Genetic Testing advised for those at risk of Disease

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Physicians should actively inform those from populations with a high incidence of certain genetic diseases about the possibility of pre-marital and pre-pregnancy testing, according to new guidance issued by the World Medical Association.

Genetic testing may be carried out before marriage or childbearing to detect the presence of carrier genes that might affect the health of future offspring. Genetic counselling should then be made available to those individuals or couples who are considering such testing.

The advice to physicians on the medical, social, ethical and legal implications of genetics and medicine was approved by the WMA at its annual Assembly in Santiago, Chile.

Genetic screening should not be employed as a means of producing children with pre-determined characteristics. For example, genetic screening should not be used to enable sex selection unless there is a gender-based illness involved. Similarly, physicians should not consider the use of screening to promote non-health related personal attributes.

The new guidance stresses the importance of informed consent, counselling and confidentiality. The results of genetic testing should be kept strictly confidential, and should not be revealed to outside parties without the consent of the individual tested - except where not disclosing the result might involve a direct threat to the life of health of a third party.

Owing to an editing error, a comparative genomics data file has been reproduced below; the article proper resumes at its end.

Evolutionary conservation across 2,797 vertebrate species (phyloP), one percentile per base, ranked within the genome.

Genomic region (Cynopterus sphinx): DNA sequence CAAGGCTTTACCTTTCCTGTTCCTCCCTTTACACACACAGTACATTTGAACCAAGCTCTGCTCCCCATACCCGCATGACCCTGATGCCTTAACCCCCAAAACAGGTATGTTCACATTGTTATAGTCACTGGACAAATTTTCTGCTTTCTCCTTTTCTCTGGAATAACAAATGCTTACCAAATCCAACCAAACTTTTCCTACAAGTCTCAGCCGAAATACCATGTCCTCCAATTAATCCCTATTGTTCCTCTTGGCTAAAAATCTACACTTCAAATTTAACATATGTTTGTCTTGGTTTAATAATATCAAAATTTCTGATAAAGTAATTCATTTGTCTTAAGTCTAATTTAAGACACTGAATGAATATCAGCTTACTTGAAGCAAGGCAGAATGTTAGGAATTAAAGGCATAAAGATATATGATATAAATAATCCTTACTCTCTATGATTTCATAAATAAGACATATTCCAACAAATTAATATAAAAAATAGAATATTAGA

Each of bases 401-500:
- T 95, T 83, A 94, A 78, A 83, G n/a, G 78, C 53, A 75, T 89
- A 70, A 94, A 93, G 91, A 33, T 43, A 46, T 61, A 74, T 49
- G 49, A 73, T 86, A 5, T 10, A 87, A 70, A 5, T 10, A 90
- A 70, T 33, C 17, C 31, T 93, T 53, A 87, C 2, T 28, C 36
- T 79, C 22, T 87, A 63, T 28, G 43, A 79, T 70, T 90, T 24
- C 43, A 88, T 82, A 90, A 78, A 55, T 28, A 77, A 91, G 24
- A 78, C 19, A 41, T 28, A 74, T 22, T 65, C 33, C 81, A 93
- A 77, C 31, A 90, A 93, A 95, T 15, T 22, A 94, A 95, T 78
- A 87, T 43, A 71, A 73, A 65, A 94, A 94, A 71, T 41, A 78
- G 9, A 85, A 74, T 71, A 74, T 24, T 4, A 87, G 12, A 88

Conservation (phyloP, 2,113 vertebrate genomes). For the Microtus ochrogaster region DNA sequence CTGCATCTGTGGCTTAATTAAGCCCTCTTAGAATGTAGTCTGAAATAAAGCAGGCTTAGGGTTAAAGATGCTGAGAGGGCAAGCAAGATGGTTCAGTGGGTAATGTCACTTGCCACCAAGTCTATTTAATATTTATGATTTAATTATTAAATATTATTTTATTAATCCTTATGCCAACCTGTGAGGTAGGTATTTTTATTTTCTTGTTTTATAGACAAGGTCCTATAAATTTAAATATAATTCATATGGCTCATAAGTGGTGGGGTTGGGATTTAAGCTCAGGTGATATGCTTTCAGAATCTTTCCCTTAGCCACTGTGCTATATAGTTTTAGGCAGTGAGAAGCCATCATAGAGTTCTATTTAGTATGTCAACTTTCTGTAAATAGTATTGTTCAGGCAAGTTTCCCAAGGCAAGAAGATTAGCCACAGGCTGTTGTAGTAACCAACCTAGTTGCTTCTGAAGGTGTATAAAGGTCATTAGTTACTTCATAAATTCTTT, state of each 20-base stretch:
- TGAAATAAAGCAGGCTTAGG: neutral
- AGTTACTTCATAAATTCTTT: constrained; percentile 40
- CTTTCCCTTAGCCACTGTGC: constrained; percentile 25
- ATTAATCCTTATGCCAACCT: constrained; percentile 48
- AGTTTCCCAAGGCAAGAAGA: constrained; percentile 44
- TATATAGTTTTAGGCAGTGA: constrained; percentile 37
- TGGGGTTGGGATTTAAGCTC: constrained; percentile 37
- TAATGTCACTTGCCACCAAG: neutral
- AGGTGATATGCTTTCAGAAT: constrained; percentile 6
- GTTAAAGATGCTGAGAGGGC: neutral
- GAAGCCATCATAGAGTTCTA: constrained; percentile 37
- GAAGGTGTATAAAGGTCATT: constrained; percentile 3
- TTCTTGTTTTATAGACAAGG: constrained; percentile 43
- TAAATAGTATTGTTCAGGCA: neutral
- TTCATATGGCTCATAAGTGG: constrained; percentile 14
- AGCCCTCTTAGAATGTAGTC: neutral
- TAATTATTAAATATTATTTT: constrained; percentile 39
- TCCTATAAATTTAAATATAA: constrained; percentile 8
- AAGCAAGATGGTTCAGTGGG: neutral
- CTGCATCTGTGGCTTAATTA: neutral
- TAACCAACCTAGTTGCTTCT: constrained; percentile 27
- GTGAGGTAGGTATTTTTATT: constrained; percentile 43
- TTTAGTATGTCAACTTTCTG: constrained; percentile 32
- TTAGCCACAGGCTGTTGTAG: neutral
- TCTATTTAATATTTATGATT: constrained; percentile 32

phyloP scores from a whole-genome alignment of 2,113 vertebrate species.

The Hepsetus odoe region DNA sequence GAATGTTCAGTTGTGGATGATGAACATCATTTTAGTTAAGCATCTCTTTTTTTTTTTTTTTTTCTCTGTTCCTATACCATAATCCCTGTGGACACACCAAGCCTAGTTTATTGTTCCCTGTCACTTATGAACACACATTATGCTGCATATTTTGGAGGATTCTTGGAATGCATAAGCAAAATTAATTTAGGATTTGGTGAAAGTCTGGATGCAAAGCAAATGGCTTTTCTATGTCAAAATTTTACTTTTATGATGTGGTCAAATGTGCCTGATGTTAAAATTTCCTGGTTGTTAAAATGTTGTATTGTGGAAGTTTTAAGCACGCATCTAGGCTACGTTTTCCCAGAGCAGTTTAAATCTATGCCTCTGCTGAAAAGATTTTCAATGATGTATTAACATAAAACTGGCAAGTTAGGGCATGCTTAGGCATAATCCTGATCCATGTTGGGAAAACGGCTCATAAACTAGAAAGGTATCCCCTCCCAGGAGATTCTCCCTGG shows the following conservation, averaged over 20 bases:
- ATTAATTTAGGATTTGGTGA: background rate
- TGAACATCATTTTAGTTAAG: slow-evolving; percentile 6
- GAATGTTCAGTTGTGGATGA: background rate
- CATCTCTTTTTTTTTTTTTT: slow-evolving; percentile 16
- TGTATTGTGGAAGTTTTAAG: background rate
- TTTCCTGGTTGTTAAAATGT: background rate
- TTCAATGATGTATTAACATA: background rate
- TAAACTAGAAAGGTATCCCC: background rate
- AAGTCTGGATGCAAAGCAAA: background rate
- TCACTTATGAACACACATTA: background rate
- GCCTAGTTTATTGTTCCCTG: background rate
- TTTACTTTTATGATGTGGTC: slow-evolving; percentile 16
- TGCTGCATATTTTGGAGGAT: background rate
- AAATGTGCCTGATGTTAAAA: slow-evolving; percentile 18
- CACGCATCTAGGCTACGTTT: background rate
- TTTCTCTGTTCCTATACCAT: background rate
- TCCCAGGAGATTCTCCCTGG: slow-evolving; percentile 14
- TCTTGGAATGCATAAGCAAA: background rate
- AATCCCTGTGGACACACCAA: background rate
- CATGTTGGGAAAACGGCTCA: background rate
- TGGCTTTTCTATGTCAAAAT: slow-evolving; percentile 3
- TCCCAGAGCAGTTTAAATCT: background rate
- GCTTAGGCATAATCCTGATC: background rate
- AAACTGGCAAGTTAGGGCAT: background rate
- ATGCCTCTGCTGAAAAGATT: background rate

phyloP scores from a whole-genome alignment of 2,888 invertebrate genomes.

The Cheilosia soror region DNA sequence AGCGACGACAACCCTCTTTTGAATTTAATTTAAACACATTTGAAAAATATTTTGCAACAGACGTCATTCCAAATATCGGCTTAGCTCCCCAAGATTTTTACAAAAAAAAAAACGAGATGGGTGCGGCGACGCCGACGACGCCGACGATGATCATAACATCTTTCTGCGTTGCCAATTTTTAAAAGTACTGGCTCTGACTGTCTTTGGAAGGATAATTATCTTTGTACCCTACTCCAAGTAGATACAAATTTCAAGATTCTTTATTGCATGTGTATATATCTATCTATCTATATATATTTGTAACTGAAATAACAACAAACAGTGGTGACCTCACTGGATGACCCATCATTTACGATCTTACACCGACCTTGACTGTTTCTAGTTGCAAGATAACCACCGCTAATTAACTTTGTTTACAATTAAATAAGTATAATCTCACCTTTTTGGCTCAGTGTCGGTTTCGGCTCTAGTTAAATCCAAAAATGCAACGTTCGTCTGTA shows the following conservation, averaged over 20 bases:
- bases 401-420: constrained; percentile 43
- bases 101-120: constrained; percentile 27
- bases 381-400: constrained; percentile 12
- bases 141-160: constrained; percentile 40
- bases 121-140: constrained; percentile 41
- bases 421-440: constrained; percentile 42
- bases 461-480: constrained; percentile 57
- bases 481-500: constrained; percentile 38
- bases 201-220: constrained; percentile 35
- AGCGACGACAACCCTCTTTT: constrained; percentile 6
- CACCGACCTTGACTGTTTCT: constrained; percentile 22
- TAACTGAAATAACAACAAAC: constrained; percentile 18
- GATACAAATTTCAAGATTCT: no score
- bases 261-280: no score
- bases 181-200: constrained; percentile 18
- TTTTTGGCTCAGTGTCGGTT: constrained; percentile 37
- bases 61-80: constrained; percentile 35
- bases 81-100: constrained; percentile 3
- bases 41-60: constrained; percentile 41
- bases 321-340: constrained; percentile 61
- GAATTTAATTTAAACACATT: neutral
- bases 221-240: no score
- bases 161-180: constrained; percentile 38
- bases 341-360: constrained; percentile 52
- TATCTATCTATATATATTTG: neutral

Medical students and physicians should be educated and trained in genetic counselling, particularly counselling related to pre-symptomatic diagnosis of disease.

Dr Yoram Blachar, chair of the World Medical Association Council, said:
'The field of genetics has undergone rapid change and development. The areas of gene therapy and genetic engineering and the development of new technology have presented possibilities inconceivable only decades ago.

'We hope this guidance will assist physicians in dealing with the problems created by such rapid progress. We believe that gene therapy and genetic research should proceed, but only on the basis of strict guidelines.

'For instance, we would like to see all physicians supporting legislation guaranteeing that no individual shall be discriminated against on the basis of genetic makeup in the fields of human rights, employment and insurance.'